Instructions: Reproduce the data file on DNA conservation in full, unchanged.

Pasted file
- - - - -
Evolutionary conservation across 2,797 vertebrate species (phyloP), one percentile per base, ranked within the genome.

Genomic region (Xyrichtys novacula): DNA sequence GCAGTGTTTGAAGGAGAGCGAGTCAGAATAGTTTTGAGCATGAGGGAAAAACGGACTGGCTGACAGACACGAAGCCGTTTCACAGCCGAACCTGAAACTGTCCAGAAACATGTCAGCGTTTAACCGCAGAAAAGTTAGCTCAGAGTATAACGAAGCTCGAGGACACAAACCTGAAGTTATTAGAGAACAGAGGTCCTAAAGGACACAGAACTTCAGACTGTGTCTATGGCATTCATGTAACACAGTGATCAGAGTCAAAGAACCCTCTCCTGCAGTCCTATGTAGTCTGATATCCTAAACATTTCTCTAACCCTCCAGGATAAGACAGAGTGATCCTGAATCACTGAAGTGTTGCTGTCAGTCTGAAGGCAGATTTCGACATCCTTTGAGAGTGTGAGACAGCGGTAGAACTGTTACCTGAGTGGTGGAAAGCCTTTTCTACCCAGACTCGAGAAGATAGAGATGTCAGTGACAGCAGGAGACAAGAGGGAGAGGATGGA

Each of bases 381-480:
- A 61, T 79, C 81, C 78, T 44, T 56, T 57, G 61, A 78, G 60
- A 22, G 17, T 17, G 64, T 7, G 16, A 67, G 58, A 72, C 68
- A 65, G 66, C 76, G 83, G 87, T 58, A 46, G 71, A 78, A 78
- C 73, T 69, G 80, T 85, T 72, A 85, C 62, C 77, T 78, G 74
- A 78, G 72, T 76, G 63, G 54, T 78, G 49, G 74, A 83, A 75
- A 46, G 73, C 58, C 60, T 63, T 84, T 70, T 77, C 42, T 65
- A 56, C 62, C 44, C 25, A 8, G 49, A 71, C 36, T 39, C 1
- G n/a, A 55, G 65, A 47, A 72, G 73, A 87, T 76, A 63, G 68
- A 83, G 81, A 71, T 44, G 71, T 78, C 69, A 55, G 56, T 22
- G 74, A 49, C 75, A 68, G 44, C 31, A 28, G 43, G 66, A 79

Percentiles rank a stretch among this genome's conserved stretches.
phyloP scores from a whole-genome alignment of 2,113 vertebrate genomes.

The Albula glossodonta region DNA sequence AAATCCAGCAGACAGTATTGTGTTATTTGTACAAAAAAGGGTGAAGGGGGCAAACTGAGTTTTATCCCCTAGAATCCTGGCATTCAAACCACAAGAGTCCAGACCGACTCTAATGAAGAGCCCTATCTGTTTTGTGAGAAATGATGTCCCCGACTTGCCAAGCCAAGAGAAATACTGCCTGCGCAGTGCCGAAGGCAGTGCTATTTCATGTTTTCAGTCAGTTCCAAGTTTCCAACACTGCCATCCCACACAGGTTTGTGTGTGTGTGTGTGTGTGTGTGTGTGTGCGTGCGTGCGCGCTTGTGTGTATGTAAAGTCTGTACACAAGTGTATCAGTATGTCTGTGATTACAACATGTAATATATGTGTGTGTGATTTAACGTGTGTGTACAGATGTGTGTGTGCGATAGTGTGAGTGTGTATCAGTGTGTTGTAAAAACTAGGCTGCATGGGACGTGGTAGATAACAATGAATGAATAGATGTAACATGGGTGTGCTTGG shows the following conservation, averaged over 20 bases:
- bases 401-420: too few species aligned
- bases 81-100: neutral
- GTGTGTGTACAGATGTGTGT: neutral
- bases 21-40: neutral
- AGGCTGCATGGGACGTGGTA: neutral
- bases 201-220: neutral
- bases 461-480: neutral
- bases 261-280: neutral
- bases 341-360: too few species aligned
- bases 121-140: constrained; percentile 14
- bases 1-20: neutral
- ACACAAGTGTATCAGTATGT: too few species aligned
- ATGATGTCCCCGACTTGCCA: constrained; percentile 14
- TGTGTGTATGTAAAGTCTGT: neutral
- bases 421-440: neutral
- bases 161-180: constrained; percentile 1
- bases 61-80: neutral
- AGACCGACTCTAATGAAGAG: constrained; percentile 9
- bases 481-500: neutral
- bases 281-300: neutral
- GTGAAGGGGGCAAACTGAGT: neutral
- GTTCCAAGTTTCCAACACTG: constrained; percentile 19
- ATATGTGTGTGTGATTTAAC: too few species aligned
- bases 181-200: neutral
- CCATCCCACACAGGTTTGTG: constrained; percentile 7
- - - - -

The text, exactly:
Evolutionary conservation across 2,797 vertebrate species (phyloP), one percentile per base, ranked within the genome.

Genomic region (Xyrichtys novacula): DNA sequence GCAGTGTTTGAAGGAGAGCGAGTCAGAATAGTTTTGAGCATGAGGGAAAAACGGACTGGCTGACAGACACGAAGCCGTTTCACAGCCGAACCTGAAACTGTCCAGAAACATGTCAGCGTTTAACCGCAGAAAAGTTAGCTCAGAGTATAACGAAGCTCGAGGACACAAACCTGAAGTTATTAGAGAACAGAGGTCCTAAAGGACACAGAACTTCAGACTGTGTCTATGGCATTCATGTAACACAGTGATCAGAGTCAAAGAACCCTCTCCTGCAGTCCTATGTAGTCTGATATCCTAAACATTTCTCTAACCCTCCAGGATAAGACAGAGTGATCCTGAATCACTGAAGTGTTGCTGTCAGTCTGAAGGCAGATTTCGACATCCTTTGAGAGTGTGAGACAGCGGTAGAACTGTTACCTGAGTGGTGGAAAGCCTTTTCTACCCAGACTCGAGAAGATAGAGATGTCAGTGACAGCAGGAGACAAGAGGGAGAGGATGGA

Each of bases 381-480:
- A 61, T 79, C 81, C 78, T 44, T 56, T 57, G 61, A 78, G 60
- A 22, G 17, T 17, G 64, T 7, G 16, A 67, G 58, A 72, C 68
- A 65, G 66, C 76, G 83, G 87, T 58, A 46, G 71, A 78, A 78
- C 73, T 69, G 80, T 85, T 72, A 85, C 62, C 77, T 78, G 74
- A 78, G 72, T 76, G 63, G 54, T 78, G 49, G 74, A 83, A 75
- A 46, G 73, C 58, C 60, T 63, T 84, T 70, T 77, C 42, T 65
- A 56, C 62, C 44, C 25, A 8, G 49, A 71, C 36, T 39, C 1
- G n/a, A 55, G 65, A 47, A 72, G 73, A 87, T 76, A 63, G 68
- A 83, G 81, A 71, T 44, G 71, T 78, C 69, A 55, G 56, T 22
- G 74, A 49, C 75, A 68, G 44, C 31, A 28, G 43, G 66, A 79

Percentiles rank a stretch among this genome's conserved stretches.
phyloP scores from a whole-genome alignment of 2,113 vertebrate genomes.

The Albula glossodonta region DNA sequence AAATCCAGCAGACAGTATTGTGTTATTTGTACAAAAAAGGGTGAAGGGGGCAAACTGAGTTTTATCCCCTAGAATCCTGGCATTCAAACCACAAGAGTCCAGACCGACTCTAATGAAGAGCCCTATCTGTTTTGTGAGAAATGATGTCCCCGACTTGCCAAGCCAAGAGAAATACTGCCTGCGCAGTGCCGAAGGCAGTGCTATTTCATGTTTTCAGTCAGTTCCAAGTTTCCAACACTGCCATCCCACACAGGTTTGTGTGTGTGTGTGTGTGTGTGTGTGTGTGCGTGCGTGCGCGCTTGTGTGTATGTAAAGTCTGTACACAAGTGTATCAGTATGTCTGTGATTACAACATGTAATATATGTGTGTGTGATTTAACGTGTGTGTACAGATGTGTGTGTGCGATAGTGTGAGTGTGTATCAGTGTGTTGTAAAAACTAGGCTGCATGGGACGTGGTAGATAACAATGAATGAATAGATGTAACATGGGTGTGCTTGG shows the following conservation, averaged over 20 bases:
- bases 401-420: too few species aligned
- bases 81-100: neutral
- GTGTGTGTACAGATGTGTGT: neutral
- bases 21-40: neutral
- AGGCTGCATGGGACGTGGTA: neutral
- bases 201-220: neutral
- bases 461-480: neutral
- bases 261-280: neutral
- bases 341-360: too few species aligned
- bases 121-140: constrained; percentile 14
- bases 1-20: neutral
- ACACAAGTGTATCAGTATGT: too few species aligned
- ATGATGTCCCCGACTTGCCA: constrained; percentile 14
- TGTGTGTATGTAAAGTCTGT: neutral
- bases 421-440: neutral
- bases 161-180: constrained; percentile 1
- bases 61-80: neutral
- AGACCGACTCTAATGAAGAG: constrained; percentile 9
- bases 481-500: neutral
- bases 281-300: neutral
- GTGAAGGGGGCAAACTGAGT: neutral
- GTTCCAAGTTTCCAACACTG: constrained; percentile 19
- ATATGTGTGTGTGATTTAAC: too few species aligned
- bases 181-200: neutral
- CCATCCCACACAGGTTTGTG: constrained; percentile 7